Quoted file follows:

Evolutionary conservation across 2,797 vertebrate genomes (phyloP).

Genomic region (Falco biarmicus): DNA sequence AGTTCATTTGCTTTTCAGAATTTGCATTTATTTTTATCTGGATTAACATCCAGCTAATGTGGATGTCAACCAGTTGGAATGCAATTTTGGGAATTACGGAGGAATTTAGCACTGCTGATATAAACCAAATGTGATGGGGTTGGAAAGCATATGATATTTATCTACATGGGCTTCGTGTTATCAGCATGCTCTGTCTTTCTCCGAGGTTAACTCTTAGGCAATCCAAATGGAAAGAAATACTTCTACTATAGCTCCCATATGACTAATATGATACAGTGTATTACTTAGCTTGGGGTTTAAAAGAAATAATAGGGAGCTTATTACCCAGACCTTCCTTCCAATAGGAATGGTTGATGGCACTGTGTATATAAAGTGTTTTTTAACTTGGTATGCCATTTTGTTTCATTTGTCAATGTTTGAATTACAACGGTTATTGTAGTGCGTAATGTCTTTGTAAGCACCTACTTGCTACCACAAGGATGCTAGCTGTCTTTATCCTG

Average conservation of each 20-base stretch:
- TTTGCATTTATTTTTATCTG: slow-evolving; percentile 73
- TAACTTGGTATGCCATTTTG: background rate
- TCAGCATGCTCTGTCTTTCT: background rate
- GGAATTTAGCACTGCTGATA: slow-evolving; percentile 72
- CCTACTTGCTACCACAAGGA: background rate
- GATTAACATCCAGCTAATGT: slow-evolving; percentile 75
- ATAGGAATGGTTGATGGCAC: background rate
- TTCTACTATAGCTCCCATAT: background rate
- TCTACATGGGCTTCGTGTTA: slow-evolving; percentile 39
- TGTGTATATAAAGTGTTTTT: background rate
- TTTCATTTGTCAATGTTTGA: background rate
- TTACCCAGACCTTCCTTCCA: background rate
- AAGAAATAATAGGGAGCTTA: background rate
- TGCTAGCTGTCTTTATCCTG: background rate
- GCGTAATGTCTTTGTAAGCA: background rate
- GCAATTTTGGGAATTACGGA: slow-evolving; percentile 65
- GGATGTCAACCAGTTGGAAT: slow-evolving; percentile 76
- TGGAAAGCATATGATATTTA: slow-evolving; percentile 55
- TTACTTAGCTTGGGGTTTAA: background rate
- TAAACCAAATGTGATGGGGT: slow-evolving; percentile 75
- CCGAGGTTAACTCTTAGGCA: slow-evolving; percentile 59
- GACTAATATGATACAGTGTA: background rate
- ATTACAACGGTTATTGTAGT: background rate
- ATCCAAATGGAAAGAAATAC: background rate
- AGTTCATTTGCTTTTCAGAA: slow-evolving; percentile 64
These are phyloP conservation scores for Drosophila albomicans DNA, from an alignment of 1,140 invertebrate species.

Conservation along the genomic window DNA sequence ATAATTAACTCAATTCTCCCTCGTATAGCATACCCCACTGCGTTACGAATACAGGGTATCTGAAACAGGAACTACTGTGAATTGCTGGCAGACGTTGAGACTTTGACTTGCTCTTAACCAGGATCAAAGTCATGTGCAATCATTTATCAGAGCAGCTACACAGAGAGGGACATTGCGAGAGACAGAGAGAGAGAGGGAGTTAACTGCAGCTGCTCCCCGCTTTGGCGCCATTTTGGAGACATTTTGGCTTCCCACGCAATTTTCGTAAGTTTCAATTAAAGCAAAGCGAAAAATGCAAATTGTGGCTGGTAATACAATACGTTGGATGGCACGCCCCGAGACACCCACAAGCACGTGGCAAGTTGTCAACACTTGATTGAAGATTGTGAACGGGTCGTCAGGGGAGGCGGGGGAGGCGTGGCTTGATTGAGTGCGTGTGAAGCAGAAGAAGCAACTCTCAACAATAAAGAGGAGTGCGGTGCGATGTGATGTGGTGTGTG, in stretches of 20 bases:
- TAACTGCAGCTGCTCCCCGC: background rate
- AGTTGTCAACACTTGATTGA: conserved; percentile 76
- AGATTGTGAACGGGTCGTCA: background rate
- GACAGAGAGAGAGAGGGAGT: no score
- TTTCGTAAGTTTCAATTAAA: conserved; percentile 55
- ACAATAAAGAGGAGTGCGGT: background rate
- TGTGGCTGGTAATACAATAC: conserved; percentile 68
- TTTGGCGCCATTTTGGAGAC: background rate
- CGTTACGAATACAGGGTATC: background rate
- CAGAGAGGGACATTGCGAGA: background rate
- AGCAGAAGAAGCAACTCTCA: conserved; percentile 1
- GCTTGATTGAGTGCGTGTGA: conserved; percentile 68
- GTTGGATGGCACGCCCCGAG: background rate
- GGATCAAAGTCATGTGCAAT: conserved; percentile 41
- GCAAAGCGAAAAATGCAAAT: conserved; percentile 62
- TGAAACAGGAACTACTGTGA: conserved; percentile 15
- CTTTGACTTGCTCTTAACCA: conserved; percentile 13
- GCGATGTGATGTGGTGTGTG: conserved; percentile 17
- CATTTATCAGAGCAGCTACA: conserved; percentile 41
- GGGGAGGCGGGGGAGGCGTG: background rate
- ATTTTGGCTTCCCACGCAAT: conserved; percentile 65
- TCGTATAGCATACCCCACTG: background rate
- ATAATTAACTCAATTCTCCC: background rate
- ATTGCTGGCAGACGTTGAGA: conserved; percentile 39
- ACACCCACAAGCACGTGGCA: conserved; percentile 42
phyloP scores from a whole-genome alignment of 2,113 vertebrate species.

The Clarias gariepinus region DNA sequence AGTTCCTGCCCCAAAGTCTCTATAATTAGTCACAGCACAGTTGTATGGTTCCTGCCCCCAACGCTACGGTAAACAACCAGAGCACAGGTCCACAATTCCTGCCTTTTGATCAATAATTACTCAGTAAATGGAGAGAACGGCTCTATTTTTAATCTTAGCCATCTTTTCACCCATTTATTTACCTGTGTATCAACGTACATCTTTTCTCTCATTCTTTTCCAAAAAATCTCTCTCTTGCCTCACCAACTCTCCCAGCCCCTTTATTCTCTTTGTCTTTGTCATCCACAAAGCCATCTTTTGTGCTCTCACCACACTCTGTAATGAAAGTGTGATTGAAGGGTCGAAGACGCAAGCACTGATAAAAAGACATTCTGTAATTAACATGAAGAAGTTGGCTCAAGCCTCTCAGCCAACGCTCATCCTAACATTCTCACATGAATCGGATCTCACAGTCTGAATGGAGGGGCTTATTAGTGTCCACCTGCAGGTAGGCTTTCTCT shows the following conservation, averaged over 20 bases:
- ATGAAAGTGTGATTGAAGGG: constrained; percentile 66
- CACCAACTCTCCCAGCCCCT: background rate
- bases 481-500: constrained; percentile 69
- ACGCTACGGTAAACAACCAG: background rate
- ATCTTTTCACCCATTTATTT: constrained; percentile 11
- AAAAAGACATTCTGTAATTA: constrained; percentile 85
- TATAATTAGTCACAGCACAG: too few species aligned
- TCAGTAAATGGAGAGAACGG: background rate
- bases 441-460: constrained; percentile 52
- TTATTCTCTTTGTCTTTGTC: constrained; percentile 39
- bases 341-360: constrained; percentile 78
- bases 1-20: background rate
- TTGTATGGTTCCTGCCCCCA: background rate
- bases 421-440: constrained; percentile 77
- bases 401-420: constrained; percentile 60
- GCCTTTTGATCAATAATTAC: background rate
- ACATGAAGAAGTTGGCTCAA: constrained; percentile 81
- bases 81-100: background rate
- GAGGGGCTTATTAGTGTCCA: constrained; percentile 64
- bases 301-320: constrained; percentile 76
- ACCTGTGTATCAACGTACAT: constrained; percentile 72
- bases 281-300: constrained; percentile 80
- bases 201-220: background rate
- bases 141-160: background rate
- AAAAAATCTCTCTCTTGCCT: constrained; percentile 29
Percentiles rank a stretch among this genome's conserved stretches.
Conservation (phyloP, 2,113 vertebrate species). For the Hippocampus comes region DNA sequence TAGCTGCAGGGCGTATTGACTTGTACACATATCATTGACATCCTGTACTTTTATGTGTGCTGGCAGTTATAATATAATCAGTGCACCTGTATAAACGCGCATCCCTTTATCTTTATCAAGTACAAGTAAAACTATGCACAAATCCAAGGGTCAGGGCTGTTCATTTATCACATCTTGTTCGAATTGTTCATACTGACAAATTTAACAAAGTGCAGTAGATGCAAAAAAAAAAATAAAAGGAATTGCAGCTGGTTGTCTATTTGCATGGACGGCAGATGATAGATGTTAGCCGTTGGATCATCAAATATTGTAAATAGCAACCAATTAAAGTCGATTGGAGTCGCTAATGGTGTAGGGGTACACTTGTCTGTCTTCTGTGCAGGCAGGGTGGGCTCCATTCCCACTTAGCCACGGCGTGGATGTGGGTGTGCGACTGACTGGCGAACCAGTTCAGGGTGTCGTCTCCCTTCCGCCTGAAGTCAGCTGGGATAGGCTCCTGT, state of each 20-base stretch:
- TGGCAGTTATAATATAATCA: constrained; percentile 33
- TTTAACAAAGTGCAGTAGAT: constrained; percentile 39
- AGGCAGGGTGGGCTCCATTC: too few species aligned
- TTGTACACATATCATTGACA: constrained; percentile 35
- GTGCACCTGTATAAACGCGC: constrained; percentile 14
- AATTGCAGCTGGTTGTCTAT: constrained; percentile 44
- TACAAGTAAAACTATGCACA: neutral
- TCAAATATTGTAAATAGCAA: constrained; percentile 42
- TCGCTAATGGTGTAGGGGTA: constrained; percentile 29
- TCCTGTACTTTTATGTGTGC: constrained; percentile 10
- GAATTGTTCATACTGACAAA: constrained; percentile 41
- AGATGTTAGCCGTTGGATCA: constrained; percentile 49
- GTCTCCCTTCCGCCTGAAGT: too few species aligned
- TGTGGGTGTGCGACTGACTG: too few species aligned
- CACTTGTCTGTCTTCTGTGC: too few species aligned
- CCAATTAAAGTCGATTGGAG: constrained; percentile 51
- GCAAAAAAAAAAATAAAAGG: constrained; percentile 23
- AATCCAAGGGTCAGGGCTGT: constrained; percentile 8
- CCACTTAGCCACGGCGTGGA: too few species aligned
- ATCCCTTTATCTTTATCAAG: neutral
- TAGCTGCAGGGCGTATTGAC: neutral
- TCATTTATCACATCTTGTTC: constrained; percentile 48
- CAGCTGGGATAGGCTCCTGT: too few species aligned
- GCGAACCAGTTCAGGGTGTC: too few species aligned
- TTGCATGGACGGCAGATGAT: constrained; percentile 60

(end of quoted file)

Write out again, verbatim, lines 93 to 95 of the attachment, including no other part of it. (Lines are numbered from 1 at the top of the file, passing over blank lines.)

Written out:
- TCGCTAATGGTGTAGGGGTA: constrained; percentile 29
- TCCTGTACTTTTATGTGTGC: constrained; percentile 10
- GAATTGTTCATACTGACAAA: constrained; percentile 41